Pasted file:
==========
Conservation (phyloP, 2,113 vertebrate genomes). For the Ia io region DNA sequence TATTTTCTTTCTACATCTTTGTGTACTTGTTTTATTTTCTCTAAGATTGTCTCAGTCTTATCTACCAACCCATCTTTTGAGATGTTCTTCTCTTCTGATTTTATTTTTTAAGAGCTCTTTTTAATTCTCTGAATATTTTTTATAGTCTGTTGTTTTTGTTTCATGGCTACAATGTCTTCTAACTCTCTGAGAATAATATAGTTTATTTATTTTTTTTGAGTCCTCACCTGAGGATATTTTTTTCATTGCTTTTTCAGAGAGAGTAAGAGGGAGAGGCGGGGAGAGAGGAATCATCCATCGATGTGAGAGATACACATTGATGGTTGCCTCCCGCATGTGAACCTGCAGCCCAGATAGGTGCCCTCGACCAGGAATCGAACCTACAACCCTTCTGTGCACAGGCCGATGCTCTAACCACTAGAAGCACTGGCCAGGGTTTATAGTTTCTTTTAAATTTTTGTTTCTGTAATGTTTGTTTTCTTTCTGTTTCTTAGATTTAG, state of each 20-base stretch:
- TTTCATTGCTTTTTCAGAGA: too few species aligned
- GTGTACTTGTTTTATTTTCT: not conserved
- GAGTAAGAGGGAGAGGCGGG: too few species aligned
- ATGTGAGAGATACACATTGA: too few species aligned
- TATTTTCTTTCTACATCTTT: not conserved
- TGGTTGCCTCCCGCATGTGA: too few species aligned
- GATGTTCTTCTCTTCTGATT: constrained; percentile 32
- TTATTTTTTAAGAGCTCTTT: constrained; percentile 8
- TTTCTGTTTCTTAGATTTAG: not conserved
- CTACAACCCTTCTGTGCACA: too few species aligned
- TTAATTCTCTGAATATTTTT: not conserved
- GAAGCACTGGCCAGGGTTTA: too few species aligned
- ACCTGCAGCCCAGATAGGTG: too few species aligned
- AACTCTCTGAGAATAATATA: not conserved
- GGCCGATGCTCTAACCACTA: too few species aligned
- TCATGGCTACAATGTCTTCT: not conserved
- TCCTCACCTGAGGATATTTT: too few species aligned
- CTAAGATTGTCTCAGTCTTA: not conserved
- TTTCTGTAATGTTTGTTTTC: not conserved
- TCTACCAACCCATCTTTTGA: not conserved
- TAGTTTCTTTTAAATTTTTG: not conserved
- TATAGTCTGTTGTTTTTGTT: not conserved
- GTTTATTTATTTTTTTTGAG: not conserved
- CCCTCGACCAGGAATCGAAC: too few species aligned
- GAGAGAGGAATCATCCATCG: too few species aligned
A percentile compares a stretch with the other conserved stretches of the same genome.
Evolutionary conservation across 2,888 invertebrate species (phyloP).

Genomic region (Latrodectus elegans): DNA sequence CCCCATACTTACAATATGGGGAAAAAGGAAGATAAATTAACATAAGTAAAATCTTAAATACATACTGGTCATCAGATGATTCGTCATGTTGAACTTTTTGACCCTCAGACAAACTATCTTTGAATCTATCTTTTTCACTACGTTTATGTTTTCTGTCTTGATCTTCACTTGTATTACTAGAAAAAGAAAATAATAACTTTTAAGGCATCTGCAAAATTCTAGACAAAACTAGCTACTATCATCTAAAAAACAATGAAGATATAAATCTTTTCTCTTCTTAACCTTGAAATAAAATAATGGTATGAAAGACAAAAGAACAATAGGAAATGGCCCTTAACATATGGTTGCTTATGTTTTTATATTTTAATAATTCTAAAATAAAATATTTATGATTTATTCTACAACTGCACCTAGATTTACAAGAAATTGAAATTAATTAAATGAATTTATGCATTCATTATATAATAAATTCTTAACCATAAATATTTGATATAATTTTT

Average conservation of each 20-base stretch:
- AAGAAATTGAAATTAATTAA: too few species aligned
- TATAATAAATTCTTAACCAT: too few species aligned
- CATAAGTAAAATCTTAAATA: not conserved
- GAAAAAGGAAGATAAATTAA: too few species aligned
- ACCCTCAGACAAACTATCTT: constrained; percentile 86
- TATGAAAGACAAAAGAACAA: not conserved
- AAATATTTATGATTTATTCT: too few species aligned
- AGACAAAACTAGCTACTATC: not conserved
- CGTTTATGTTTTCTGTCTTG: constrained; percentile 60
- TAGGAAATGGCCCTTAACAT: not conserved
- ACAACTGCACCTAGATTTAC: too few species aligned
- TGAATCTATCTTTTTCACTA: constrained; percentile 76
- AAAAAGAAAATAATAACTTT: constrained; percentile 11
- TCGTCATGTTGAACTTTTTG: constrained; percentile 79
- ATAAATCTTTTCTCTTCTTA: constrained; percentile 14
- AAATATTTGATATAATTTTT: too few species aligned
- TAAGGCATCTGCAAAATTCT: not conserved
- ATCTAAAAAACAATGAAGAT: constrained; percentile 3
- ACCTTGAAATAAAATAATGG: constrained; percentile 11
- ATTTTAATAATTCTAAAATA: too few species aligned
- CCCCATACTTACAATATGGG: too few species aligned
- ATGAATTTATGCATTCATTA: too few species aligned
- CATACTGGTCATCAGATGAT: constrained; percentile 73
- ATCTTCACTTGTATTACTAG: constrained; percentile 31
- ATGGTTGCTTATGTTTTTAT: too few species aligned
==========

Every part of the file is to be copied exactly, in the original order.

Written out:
Conservation (phyloP, 2,113 vertebrate genomes). For the Ia io region DNA sequence TATTTTCTTTCTACATCTTTGTGTACTTGTTTTATTTTCTCTAAGATTGTCTCAGTCTTATCTACCAACCCATCTTTTGAGATGTTCTTCTCTTCTGATTTTATTTTTTAAGAGCTCTTTTTAATTCTCTGAATATTTTTTATAGTCTGTTGTTTTTGTTTCATGGCTACAATGTCTTCTAACTCTCTGAGAATAATATAGTTTATTTATTTTTTTTGAGTCCTCACCTGAGGATATTTTTTTCATTGCTTTTTCAGAGAGAGTAAGAGGGAGAGGCGGGGAGAGAGGAATCATCCATCGATGTGAGAGATACACATTGATGGTTGCCTCCCGCATGTGAACCTGCAGCCCAGATAGGTGCCCTCGACCAGGAATCGAACCTACAACCCTTCTGTGCACAGGCCGATGCTCTAACCACTAGAAGCACTGGCCAGGGTTTATAGTTTCTTTTAAATTTTTGTTTCTGTAATGTTTGTTTTCTTTCTGTTTCTTAGATTTAG, state of each 20-base stretch:
- TTTCATTGCTTTTTCAGAGA: too few species aligned
- GTGTACTTGTTTTATTTTCT: not conserved
- GAGTAAGAGGGAGAGGCGGG: too few species aligned
- ATGTGAGAGATACACATTGA: too few species aligned
- TATTTTCTTTCTACATCTTT: not conserved
- TGGTTGCCTCCCGCATGTGA: too few species aligned
- GATGTTCTTCTCTTCTGATT: constrained; percentile 32
- TTATTTTTTAAGAGCTCTTT: constrained; percentile 8
- TTTCTGTTTCTTAGATTTAG: not conserved
- CTACAACCCTTCTGTGCACA: too few species aligned
- TTAATTCTCTGAATATTTTT: not conserved
- GAAGCACTGGCCAGGGTTTA: too few species aligned
- ACCTGCAGCCCAGATAGGTG: too few species aligned
- AACTCTCTGAGAATAATATA: not conserved
- GGCCGATGCTCTAACCACTA: too few species aligned
- TCATGGCTACAATGTCTTCT: not conserved
- TCCTCACCTGAGGATATTTT: too few species aligned
- CTAAGATTGTCTCAGTCTTA: not conserved
- TTTCTGTAATGTTTGTTTTC: not conserved
- TCTACCAACCCATCTTTTGA: not conserved
- TAGTTTCTTTTAAATTTTTG: not conserved
- TATAGTCTGTTGTTTTTGTT: not conserved
- GTTTATTTATTTTTTTTGAG: not conserved
- CCCTCGACCAGGAATCGAAC: too few species aligned
- GAGAGAGGAATCATCCATCG: too few species aligned
A percentile compares a stretch with the other conserved stretches of the same genome.
Evolutionary conservation across 2,888 invertebrate species (phyloP).

Genomic region (Latrodectus elegans): DNA sequence CCCCATACTTACAATATGGGGAAAAAGGAAGATAAATTAACATAAGTAAAATCTTAAATACATACTGGTCATCAGATGATTCGTCATGTTGAACTTTTTGACCCTCAGACAAACTATCTTTGAATCTATCTTTTTCACTACGTTTATGTTTTCTGTCTTGATCTTCACTTGTATTACTAGAAAAAGAAAATAATAACTTTTAAGGCATCTGCAAAATTCTAGACAAAACTAGCTACTATCATCTAAAAAACAATGAAGATATAAATCTTTTCTCTTCTTAACCTTGAAATAAAATAATGGTATGAAAGACAAAAGAACAATAGGAAATGGCCCTTAACATATGGTTGCTTATGTTTTTATATTTTAATAATTCTAAAATAAAATATTTATGATTTATTCTACAACTGCACCTAGATTTACAAGAAATTGAAATTAATTAAATGAATTTATGCATTCATTATATAATAAATTCTTAACCATAAATATTTGATATAATTTTT

Average conservation of each 20-base stretch:
- AAGAAATTGAAATTAATTAA: too few species aligned
- TATAATAAATTCTTAACCAT: too few species aligned
- CATAAGTAAAATCTTAAATA: not conserved
- GAAAAAGGAAGATAAATTAA: too few species aligned
- ACCCTCAGACAAACTATCTT: constrained; percentile 86
- TATGAAAGACAAAAGAACAA: not conserved
- AAATATTTATGATTTATTCT: too few species aligned
- AGACAAAACTAGCTACTATC: not conserved
- CGTTTATGTTTTCTGTCTTG: constrained; percentile 60
- TAGGAAATGGCCCTTAACAT: not conserved
- ACAACTGCACCTAGATTTAC: too few species aligned
- TGAATCTATCTTTTTCACTA: constrained; percentile 76
- AAAAAGAAAATAATAACTTT: constrained; percentile 11
- TCGTCATGTTGAACTTTTTG: constrained; percentile 79
- ATAAATCTTTTCTCTTCTTA: constrained; percentile 14
- AAATATTTGATATAATTTTT: too few species aligned
- TAAGGCATCTGCAAAATTCT: not conserved
- ATCTAAAAAACAATGAAGAT: constrained; percentile 3
- ACCTTGAAATAAAATAATGG: constrained; percentile 11
- ATTTTAATAATTCTAAAATA: too few species aligned
- CCCCATACTTACAATATGGG: too few species aligned
- ATGAATTTATGCATTCATTA: too few species aligned
- CATACTGGTCATCAGATGAT: constrained; percentile 73
- ATCTTCACTTGTATTACTAG: constrained; percentile 31
- ATGGTTGCTTATGTTTTTAT: too few species aligned